Herbal Medicine and CKD

Andrew: Gotcha. So what about Chinese medicines? You know, we’re taught verily…stupid word. We are taught very commonly the Western herbal medicines for the kidney support, you know, the Zea Mays, things like that. And now probably since the early 2000s, we’ve been introduced to one of the Ayurvedic herbs, Crateva nurvala, but there’s a whole host of the Chinese medicines, you know, red sage…I’ve got palpartum on my brain. Forgive me, rhubarb. How do these function? Do you find that these have a positive effect with chronic disease, any disease in stabilizing the tissues of the kidney? Or do you find that we’ve got to be really cautious of a few? Can you detail a few of those? So we’ve got an aspect of, you know…what do you call them…therapeutic options and certainly cautions and contraindications.

Adrian: Yeah, I think particularly, it’s really about looking at risk. And I often approach things, I guess, in a fairly similar manner to prescribing, I guess in pregnancy and particularly Kerry Bone’s got a fairly good hierarchy of herbs used in pregnancy and based on the level of evidence. And I kind of apply that with kidney patients as well. So generally what you’ll find is there’s quite a number of Chinese herbs that have, you know, a reasonable level of evidence that have been used in chronic kidney failure. So with those, I definitely think they have a fairly reasonable safety profile because they have actually been used in studies. And I think that’s the thing too, is a lot of the research around chronic kidney disease is coming out of China. So the evidence for herbal medicine is often on a lot of Chinese herbs, but then it’s really looking at other levels as well of herbs that, you know, there’s at least in animal studies or in vitro studies that suggest that it should actually not be kind of toxic to the kidneys, and then staying away from any herbs that have any type of nephrotoxicity, any evidence about… Even, like, case reports of kidney kind of toxicity with particular herbs, I tend to stay clear of.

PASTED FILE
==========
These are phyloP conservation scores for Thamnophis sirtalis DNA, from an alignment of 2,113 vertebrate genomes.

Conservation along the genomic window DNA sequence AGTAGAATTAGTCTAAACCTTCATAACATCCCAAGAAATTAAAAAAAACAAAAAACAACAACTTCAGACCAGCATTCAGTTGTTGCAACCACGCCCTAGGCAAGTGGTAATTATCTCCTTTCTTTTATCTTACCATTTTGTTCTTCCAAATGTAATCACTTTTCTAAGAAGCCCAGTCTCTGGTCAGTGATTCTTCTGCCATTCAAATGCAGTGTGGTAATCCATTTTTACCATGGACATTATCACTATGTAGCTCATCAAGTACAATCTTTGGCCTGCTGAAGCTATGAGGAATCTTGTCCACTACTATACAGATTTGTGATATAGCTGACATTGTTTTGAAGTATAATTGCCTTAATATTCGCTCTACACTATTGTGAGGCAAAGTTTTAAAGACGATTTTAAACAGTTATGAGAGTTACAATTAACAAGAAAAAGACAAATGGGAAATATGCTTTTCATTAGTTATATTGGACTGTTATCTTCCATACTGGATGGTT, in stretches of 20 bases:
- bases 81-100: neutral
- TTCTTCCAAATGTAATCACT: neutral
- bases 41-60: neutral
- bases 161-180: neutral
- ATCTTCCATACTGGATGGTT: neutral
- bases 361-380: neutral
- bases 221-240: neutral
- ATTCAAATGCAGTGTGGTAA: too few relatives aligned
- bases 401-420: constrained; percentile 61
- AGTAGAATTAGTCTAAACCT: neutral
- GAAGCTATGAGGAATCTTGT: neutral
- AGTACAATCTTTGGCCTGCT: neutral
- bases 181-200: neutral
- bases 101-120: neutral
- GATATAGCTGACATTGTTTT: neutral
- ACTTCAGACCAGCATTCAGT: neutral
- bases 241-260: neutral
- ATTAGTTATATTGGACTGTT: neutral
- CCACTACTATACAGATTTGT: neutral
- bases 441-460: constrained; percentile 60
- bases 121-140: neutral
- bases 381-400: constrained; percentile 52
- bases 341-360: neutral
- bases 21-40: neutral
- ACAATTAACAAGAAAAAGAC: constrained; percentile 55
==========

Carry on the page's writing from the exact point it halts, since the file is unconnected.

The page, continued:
And then also then looking at what’s been used traditionally, in traditional prescribing and apply that as well. So I definitely find some of the Chinese herbs such as Astragalus and Rehmannia and Dan shen really useful in chronic kidney disease and particularly some of the medicinal mushrooms like reishi and cordyceps. Also, I’ve got some really great results with those. But it’s really

Andrew: Sorry to cut you off

Adrian: That’s okay. Yeah. And it’s just really looking at quite a few things that are outside the box as well. So from my perspective, I’ve got, I guess, a whole range of different herbal categories that I kind of apply to different functions and effects I want in the kidney or kind of in the system in relation to kidney disease. So I do find that the herbal medicine that we got taught around kidneys was not really the right approach and really had to kind of develop my own herbal prescribing approach to kind of address that.